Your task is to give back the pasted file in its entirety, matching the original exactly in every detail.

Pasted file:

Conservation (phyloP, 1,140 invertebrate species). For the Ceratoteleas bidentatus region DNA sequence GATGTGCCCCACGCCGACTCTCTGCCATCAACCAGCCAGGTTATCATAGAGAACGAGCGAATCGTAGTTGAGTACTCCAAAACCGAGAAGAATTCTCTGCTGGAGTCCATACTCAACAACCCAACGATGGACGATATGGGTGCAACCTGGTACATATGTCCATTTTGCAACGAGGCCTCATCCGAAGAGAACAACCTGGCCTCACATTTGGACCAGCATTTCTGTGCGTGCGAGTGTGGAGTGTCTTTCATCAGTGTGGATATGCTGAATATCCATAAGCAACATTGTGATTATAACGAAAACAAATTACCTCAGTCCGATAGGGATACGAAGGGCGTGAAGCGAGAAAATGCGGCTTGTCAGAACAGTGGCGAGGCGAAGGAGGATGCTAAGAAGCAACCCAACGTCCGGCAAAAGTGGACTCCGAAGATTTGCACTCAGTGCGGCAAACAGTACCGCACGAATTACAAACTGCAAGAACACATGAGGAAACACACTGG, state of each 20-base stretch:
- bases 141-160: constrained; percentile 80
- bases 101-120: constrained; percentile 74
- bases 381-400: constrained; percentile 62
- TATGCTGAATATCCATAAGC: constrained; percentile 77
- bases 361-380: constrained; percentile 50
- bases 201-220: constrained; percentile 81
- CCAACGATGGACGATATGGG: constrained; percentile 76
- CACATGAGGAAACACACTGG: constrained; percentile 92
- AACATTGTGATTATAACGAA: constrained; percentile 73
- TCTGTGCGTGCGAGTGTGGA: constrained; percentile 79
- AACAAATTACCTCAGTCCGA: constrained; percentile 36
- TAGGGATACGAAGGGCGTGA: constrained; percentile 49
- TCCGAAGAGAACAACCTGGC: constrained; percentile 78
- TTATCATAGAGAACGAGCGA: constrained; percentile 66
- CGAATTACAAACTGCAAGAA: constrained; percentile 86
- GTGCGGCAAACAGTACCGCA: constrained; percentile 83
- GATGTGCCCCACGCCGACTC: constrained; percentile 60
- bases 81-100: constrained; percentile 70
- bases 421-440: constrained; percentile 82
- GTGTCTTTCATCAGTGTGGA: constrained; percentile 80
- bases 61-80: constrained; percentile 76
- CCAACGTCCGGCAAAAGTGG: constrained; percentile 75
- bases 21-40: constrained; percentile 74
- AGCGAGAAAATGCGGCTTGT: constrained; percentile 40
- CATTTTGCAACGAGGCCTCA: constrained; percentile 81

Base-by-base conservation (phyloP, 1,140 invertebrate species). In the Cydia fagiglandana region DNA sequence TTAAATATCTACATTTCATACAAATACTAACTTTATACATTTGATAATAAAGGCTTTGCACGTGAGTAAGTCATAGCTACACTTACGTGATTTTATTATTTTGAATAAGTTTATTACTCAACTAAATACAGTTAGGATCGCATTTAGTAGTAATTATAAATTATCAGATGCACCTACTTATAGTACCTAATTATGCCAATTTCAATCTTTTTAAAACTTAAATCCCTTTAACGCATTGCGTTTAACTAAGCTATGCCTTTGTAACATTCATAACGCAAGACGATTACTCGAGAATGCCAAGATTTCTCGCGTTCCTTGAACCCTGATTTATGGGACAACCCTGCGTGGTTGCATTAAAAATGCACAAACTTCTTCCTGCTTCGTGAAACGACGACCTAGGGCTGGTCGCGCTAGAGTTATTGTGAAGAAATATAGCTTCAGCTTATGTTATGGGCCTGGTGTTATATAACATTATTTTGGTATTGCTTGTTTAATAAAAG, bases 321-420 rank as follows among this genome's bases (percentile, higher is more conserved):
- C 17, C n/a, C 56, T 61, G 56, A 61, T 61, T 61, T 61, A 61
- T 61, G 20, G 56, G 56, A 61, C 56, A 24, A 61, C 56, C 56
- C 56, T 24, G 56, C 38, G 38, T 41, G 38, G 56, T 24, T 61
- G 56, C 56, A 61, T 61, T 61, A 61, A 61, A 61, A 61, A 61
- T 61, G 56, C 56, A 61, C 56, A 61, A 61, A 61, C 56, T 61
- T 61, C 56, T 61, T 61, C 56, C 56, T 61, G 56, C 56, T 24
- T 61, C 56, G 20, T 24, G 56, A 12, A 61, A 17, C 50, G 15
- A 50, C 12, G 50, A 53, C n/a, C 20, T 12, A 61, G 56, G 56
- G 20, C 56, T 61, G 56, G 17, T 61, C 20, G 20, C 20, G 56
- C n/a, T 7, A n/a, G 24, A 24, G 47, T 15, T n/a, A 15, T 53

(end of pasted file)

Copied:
Conservation (phyloP, 1,140 invertebrate species). For the Ceratoteleas bidentatus region DNA sequence GATGTGCCCCACGCCGACTCTCTGCCATCAACCAGCCAGGTTATCATAGAGAACGAGCGAATCGTAGTTGAGTACTCCAAAACCGAGAAGAATTCTCTGCTGGAGTCCATACTCAACAACCCAACGATGGACGATATGGGTGCAACCTGGTACATATGTCCATTTTGCAACGAGGCCTCATCCGAAGAGAACAACCTGGCCTCACATTTGGACCAGCATTTCTGTGCGTGCGAGTGTGGAGTGTCTTTCATCAGTGTGGATATGCTGAATATCCATAAGCAACATTGTGATTATAACGAAAACAAATTACCTCAGTCCGATAGGGATACGAAGGGCGTGAAGCGAGAAAATGCGGCTTGTCAGAACAGTGGCGAGGCGAAGGAGGATGCTAAGAAGCAACCCAACGTCCGGCAAAAGTGGACTCCGAAGATTTGCACTCAGTGCGGCAAACAGTACCGCACGAATTACAAACTGCAAGAACACATGAGGAAACACACTGG, state of each 20-base stretch:
- bases 141-160: constrained; percentile 80
- bases 101-120: constrained; percentile 74
- bases 381-400: constrained; percentile 62
- TATGCTGAATATCCATAAGC: constrained; percentile 77
- bases 361-380: constrained; percentile 50
- bases 201-220: constrained; percentile 81
- CCAACGATGGACGATATGGG: constrained; percentile 76
- CACATGAGGAAACACACTGG: constrained; percentile 92
- AACATTGTGATTATAACGAA: constrained; percentile 73
- TCTGTGCGTGCGAGTGTGGA: constrained; percentile 79
- AACAAATTACCTCAGTCCGA: constrained; percentile 36
- TAGGGATACGAAGGGCGTGA: constrained; percentile 49
- TCCGAAGAGAACAACCTGGC: constrained; percentile 78
- TTATCATAGAGAACGAGCGA: constrained; percentile 66
- CGAATTACAAACTGCAAGAA: constrained; percentile 86
- GTGCGGCAAACAGTACCGCA: constrained; percentile 83
- GATGTGCCCCACGCCGACTC: constrained; percentile 60
- bases 81-100: constrained; percentile 70
- bases 421-440: constrained; percentile 82
- GTGTCTTTCATCAGTGTGGA: constrained; percentile 80
- bases 61-80: constrained; percentile 76
- CCAACGTCCGGCAAAAGTGG: constrained; percentile 75
- bases 21-40: constrained; percentile 74
- AGCGAGAAAATGCGGCTTGT: constrained; percentile 40
- CATTTTGCAACGAGGCCTCA: constrained; percentile 81

Base-by-base conservation (phyloP, 1,140 invertebrate species). In the Cydia fagiglandana region DNA sequence TTAAATATCTACATTTCATACAAATACTAACTTTATACATTTGATAATAAAGGCTTTGCACGTGAGTAAGTCATAGCTACACTTACGTGATTTTATTATTTTGAATAAGTTTATTACTCAACTAAATACAGTTAGGATCGCATTTAGTAGTAATTATAAATTATCAGATGCACCTACTTATAGTACCTAATTATGCCAATTTCAATCTTTTTAAAACTTAAATCCCTTTAACGCATTGCGTTTAACTAAGCTATGCCTTTGTAACATTCATAACGCAAGACGATTACTCGAGAATGCCAAGATTTCTCGCGTTCCTTGAACCCTGATTTATGGGACAACCCTGCGTGGTTGCATTAAAAATGCACAAACTTCTTCCTGCTTCGTGAAACGACGACCTAGGGCTGGTCGCGCTAGAGTTATTGTGAAGAAATATAGCTTCAGCTTATGTTATGGGCCTGGTGTTATATAACATTATTTTGGTATTGCTTGTTTAATAAAAG, bases 321-420 rank as follows among this genome's bases (percentile, higher is more conserved):
- C 17, C n/a, C 56, T 61, G 56, A 61, T 61, T 61, T 61, A 61
- T 61, G 20, G 56, G 56, A 61, C 56, A 24, A 61, C 56, C 56
- C 56, T 24, G 56, C 38, G 38, T 41, G 38, G 56, T 24, T 61
- G 56, C 56, A 61, T 61, T 61, A 61, A 61, A 61, A 61, A 61
- T 61, G 56, C 56, A 61, C 56, A 61, A 61, A 61, C 56, T 61
- T 61, C 56, T 61, T 61, C 56, C 56, T 61, G 56, C 56, T 24
- T 61, C 56, G 20, T 24, G 56, A 12, A 61, A 17, C 50, G 15
- A 50, C 12, G 50, A 53, C n/a, C 20, T 12, A 61, G 56, G 56
- G 20, C 56, T 61, G 56, G 17, T 61, C 20, G 20, C 20, G 56
- C n/a, T 7, A n/a, G 24, A 24, G 47, T 15, T n/a, A 15, T 53